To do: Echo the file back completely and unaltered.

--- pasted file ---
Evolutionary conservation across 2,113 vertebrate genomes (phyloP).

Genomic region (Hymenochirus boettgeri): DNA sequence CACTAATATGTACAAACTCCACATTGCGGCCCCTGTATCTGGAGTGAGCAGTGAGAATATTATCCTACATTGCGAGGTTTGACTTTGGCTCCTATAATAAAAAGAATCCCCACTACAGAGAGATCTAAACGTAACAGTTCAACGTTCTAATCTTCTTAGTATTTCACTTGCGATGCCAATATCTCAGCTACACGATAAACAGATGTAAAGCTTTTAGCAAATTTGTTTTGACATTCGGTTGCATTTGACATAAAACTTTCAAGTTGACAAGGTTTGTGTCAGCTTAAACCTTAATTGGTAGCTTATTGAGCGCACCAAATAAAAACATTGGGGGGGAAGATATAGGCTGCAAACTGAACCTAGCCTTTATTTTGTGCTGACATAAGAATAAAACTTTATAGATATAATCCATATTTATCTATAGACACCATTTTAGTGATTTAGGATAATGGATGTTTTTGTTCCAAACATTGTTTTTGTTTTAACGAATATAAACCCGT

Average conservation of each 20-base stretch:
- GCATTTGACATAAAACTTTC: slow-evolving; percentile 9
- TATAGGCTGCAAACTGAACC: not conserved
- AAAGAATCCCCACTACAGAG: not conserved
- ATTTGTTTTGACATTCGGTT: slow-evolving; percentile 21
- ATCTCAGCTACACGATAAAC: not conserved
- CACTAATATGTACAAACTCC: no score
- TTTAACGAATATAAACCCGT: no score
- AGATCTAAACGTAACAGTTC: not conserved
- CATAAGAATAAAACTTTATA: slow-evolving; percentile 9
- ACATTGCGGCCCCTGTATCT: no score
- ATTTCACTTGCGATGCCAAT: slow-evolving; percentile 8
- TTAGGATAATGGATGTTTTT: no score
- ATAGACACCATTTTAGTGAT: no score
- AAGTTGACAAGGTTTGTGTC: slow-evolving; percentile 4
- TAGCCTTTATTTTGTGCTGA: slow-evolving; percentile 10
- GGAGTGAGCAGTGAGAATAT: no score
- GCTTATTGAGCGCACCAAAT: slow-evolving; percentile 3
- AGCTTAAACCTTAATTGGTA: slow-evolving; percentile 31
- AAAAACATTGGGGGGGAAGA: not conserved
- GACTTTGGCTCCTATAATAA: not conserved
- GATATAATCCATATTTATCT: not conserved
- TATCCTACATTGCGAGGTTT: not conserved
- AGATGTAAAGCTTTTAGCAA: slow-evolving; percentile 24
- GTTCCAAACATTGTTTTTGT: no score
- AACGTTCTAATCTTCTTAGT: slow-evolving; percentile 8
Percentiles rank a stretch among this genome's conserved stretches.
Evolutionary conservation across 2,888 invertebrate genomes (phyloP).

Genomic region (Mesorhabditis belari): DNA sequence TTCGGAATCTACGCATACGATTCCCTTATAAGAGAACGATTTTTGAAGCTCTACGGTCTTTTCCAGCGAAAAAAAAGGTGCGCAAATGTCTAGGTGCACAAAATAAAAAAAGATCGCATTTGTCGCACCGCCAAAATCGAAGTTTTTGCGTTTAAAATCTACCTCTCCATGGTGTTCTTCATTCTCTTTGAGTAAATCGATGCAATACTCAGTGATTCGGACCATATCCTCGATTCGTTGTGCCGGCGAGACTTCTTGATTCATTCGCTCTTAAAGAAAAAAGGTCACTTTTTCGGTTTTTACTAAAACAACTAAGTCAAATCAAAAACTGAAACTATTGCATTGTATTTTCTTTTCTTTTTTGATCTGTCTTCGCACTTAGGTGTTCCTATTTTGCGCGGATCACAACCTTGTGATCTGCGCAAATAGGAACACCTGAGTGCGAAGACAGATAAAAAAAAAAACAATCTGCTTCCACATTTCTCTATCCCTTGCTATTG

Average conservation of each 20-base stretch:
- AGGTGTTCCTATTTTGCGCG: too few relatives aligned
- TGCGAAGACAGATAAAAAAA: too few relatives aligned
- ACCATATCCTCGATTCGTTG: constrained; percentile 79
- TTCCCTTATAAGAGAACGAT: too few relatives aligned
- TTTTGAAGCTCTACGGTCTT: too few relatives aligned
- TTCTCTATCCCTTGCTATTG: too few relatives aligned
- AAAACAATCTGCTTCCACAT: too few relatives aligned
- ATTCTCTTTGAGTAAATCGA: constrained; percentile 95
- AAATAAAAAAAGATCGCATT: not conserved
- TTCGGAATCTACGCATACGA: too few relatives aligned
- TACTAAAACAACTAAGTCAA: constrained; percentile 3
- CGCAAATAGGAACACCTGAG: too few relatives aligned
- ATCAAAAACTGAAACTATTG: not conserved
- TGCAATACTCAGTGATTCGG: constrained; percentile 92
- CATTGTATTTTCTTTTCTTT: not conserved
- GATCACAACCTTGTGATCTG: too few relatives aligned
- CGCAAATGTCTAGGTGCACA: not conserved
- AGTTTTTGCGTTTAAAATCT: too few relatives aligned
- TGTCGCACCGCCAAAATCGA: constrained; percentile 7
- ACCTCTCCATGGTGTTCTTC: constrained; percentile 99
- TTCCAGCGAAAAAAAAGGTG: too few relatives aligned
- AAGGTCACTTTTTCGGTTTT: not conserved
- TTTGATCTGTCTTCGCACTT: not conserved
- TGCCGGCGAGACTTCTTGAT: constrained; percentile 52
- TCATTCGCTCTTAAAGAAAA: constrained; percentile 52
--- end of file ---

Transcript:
Evolutionary conservation across 2,113 vertebrate genomes (phyloP).

Genomic region (Hymenochirus boettgeri): DNA sequence CACTAATATGTACAAACTCCACATTGCGGCCCCTGTATCTGGAGTGAGCAGTGAGAATATTATCCTACATTGCGAGGTTTGACTTTGGCTCCTATAATAAAAAGAATCCCCACTACAGAGAGATCTAAACGTAACAGTTCAACGTTCTAATCTTCTTAGTATTTCACTTGCGATGCCAATATCTCAGCTACACGATAAACAGATGTAAAGCTTTTAGCAAATTTGTTTTGACATTCGGTTGCATTTGACATAAAACTTTCAAGTTGACAAGGTTTGTGTCAGCTTAAACCTTAATTGGTAGCTTATTGAGCGCACCAAATAAAAACATTGGGGGGGAAGATATAGGCTGCAAACTGAACCTAGCCTTTATTTTGTGCTGACATAAGAATAAAACTTTATAGATATAATCCATATTTATCTATAGACACCATTTTAGTGATTTAGGATAATGGATGTTTTTGTTCCAAACATTGTTTTTGTTTTAACGAATATAAACCCGT

Average conservation of each 20-base stretch:
- GCATTTGACATAAAACTTTC: slow-evolving; percentile 9
- TATAGGCTGCAAACTGAACC: not conserved
- AAAGAATCCCCACTACAGAG: not conserved
- ATTTGTTTTGACATTCGGTT: slow-evolving; percentile 21
- ATCTCAGCTACACGATAAAC: not conserved
- CACTAATATGTACAAACTCC: no score
- TTTAACGAATATAAACCCGT: no score
- AGATCTAAACGTAACAGTTC: not conserved
- CATAAGAATAAAACTTTATA: slow-evolving; percentile 9
- ACATTGCGGCCCCTGTATCT: no score
- ATTTCACTTGCGATGCCAAT: slow-evolving; percentile 8
- TTAGGATAATGGATGTTTTT: no score
- ATAGACACCATTTTAGTGAT: no score
- AAGTTGACAAGGTTTGTGTC: slow-evolving; percentile 4
- TAGCCTTTATTTTGTGCTGA: slow-evolving; percentile 10
- GGAGTGAGCAGTGAGAATAT: no score
- GCTTATTGAGCGCACCAAAT: slow-evolving; percentile 3
- AGCTTAAACCTTAATTGGTA: slow-evolving; percentile 31
- AAAAACATTGGGGGGGAAGA: not conserved
- GACTTTGGCTCCTATAATAA: not conserved
- GATATAATCCATATTTATCT: not conserved
- TATCCTACATTGCGAGGTTT: not conserved
- AGATGTAAAGCTTTTAGCAA: slow-evolving; percentile 24
- GTTCCAAACATTGTTTTTGT: no score
- AACGTTCTAATCTTCTTAGT: slow-evolving; percentile 8
Percentiles rank a stretch among this genome's conserved stretches.
Evolutionary conservation across 2,888 invertebrate genomes (phyloP).

Genomic region (Mesorhabditis belari): DNA sequence TTCGGAATCTACGCATACGATTCCCTTATAAGAGAACGATTTTTGAAGCTCTACGGTCTTTTCCAGCGAAAAAAAAGGTGCGCAAATGTCTAGGTGCACAAAATAAAAAAAGATCGCATTTGTCGCACCGCCAAAATCGAAGTTTTTGCGTTTAAAATCTACCTCTCCATGGTGTTCTTCATTCTCTTTGAGTAAATCGATGCAATACTCAGTGATTCGGACCATATCCTCGATTCGTTGTGCCGGCGAGACTTCTTGATTCATTCGCTCTTAAAGAAAAAAGGTCACTTTTTCGGTTTTTACTAAAACAACTAAGTCAAATCAAAAACTGAAACTATTGCATTGTATTTTCTTTTCTTTTTTGATCTGTCTTCGCACTTAGGTGTTCCTATTTTGCGCGGATCACAACCTTGTGATCTGCGCAAATAGGAACACCTGAGTGCGAAGACAGATAAAAAAAAAAACAATCTGCTTCCACATTTCTCTATCCCTTGCTATTG

Average conservation of each 20-base stretch:
- AGGTGTTCCTATTTTGCGCG: too few relatives aligned
- TGCGAAGACAGATAAAAAAA: too few relatives aligned
- ACCATATCCTCGATTCGTTG: constrained; percentile 79
- TTCCCTTATAAGAGAACGAT: too few relatives aligned
- TTTTGAAGCTCTACGGTCTT: too few relatives aligned
- TTCTCTATCCCTTGCTATTG: too few relatives aligned
- AAAACAATCTGCTTCCACAT: too few relatives aligned
- ATTCTCTTTGAGTAAATCGA: constrained; percentile 95
- AAATAAAAAAAGATCGCATT: not conserved
- TTCGGAATCTACGCATACGA: too few relatives aligned
- TACTAAAACAACTAAGTCAA: constrained; percentile 3
- CGCAAATAGGAACACCTGAG: too few relatives aligned
- ATCAAAAACTGAAACTATTG: not conserved
- TGCAATACTCAGTGATTCGG: constrained; percentile 92
- CATTGTATTTTCTTTTCTTT: not conserved
- GATCACAACCTTGTGATCTG: too few relatives aligned
- CGCAAATGTCTAGGTGCACA: not conserved
- AGTTTTTGCGTTTAAAATCT: too few relatives aligned
- TGTCGCACCGCCAAAATCGA: constrained; percentile 7
- ACCTCTCCATGGTGTTCTTC: constrained; percentile 99
- TTCCAGCGAAAAAAAAGGTG: too few relatives aligned
- AAGGTCACTTTTTCGGTTTT: not conserved
- TTTGATCTGTCTTCGCACTT: not conserved
- TGCCGGCGAGACTTCTTGAT: constrained; percentile 52
- TCATTCGCTCTTAAAGAAAA: constrained; percentile 52